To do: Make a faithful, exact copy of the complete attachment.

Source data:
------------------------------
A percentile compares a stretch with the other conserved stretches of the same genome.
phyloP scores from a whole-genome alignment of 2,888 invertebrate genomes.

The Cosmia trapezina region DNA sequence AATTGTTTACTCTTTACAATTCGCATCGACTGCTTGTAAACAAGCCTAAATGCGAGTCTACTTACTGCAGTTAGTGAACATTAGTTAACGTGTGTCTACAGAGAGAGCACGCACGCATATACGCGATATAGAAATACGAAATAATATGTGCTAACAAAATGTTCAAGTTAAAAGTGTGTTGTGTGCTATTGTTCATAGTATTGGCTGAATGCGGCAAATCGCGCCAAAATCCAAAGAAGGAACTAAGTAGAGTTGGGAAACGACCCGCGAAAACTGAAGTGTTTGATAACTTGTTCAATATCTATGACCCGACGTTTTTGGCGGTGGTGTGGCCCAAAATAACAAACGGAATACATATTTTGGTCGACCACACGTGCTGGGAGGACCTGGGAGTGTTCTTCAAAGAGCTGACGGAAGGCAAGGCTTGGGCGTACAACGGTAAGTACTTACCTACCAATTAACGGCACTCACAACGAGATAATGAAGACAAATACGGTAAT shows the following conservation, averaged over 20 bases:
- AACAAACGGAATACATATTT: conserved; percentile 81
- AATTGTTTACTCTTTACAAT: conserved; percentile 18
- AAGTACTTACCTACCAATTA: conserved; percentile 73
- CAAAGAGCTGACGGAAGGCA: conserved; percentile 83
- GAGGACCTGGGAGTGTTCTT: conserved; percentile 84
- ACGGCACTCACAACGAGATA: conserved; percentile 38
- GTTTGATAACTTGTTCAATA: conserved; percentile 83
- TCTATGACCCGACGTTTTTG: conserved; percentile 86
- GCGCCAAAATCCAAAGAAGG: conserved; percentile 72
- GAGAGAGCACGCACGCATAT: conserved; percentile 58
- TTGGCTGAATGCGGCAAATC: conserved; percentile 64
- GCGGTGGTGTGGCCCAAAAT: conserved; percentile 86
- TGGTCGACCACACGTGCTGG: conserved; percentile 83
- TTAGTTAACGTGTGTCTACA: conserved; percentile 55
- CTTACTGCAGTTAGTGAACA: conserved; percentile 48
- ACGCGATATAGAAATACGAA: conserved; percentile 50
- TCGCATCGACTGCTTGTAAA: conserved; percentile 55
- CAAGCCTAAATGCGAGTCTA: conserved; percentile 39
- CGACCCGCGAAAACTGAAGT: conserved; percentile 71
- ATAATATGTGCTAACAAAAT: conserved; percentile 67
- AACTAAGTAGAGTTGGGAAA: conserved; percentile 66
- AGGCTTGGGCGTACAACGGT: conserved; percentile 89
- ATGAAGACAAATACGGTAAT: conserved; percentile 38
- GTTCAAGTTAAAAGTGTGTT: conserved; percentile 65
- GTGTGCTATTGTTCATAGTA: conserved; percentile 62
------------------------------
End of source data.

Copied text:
A percentile compares a stretch with the other conserved stretches of the same genome.
phyloP scores from a whole-genome alignment of 2,888 invertebrate genomes.

The Cosmia trapezina region DNA sequence AATTGTTTACTCTTTACAATTCGCATCGACTGCTTGTAAACAAGCCTAAATGCGAGTCTACTTACTGCAGTTAGTGAACATTAGTTAACGTGTGTCTACAGAGAGAGCACGCACGCATATACGCGATATAGAAATACGAAATAATATGTGCTAACAAAATGTTCAAGTTAAAAGTGTGTTGTGTGCTATTGTTCATAGTATTGGCTGAATGCGGCAAATCGCGCCAAAATCCAAAGAAGGAACTAAGTAGAGTTGGGAAACGACCCGCGAAAACTGAAGTGTTTGATAACTTGTTCAATATCTATGACCCGACGTTTTTGGCGGTGGTGTGGCCCAAAATAACAAACGGAATACATATTTTGGTCGACCACACGTGCTGGGAGGACCTGGGAGTGTTCTTCAAAGAGCTGACGGAAGGCAAGGCTTGGGCGTACAACGGTAAGTACTTACCTACCAATTAACGGCACTCACAACGAGATAATGAAGACAAATACGGTAAT shows the following conservation, averaged over 20 bases:
- AACAAACGGAATACATATTT: conserved; percentile 81
- AATTGTTTACTCTTTACAAT: conserved; percentile 18
- AAGTACTTACCTACCAATTA: conserved; percentile 73
- CAAAGAGCTGACGGAAGGCA: conserved; percentile 83
- GAGGACCTGGGAGTGTTCTT: conserved; percentile 84
- ACGGCACTCACAACGAGATA: conserved; percentile 38
- GTTTGATAACTTGTTCAATA: conserved; percentile 83
- TCTATGACCCGACGTTTTTG: conserved; percentile 86
- GCGCCAAAATCCAAAGAAGG: conserved; percentile 72
- GAGAGAGCACGCACGCATAT: conserved; percentile 58
- TTGGCTGAATGCGGCAAATC: conserved; percentile 64
- GCGGTGGTGTGGCCCAAAAT: conserved; percentile 86
- TGGTCGACCACACGTGCTGG: conserved; percentile 83
- TTAGTTAACGTGTGTCTACA: conserved; percentile 55
- CTTACTGCAGTTAGTGAACA: conserved; percentile 48
- ACGCGATATAGAAATACGAA: conserved; percentile 50
- TCGCATCGACTGCTTGTAAA: conserved; percentile 55
- CAAGCCTAAATGCGAGTCTA: conserved; percentile 39
- CGACCCGCGAAAACTGAAGT: conserved; percentile 71
- ATAATATGTGCTAACAAAAT: conserved; percentile 67
- AACTAAGTAGAGTTGGGAAA: conserved; percentile 66
- AGGCTTGGGCGTACAACGGT: conserved; percentile 89
- ATGAAGACAAATACGGTAAT: conserved; percentile 38
- GTTCAAGTTAAAAGTGTGTT: conserved; percentile 65
- GTGTGCTATTGTTCATAGTA: conserved; percentile 62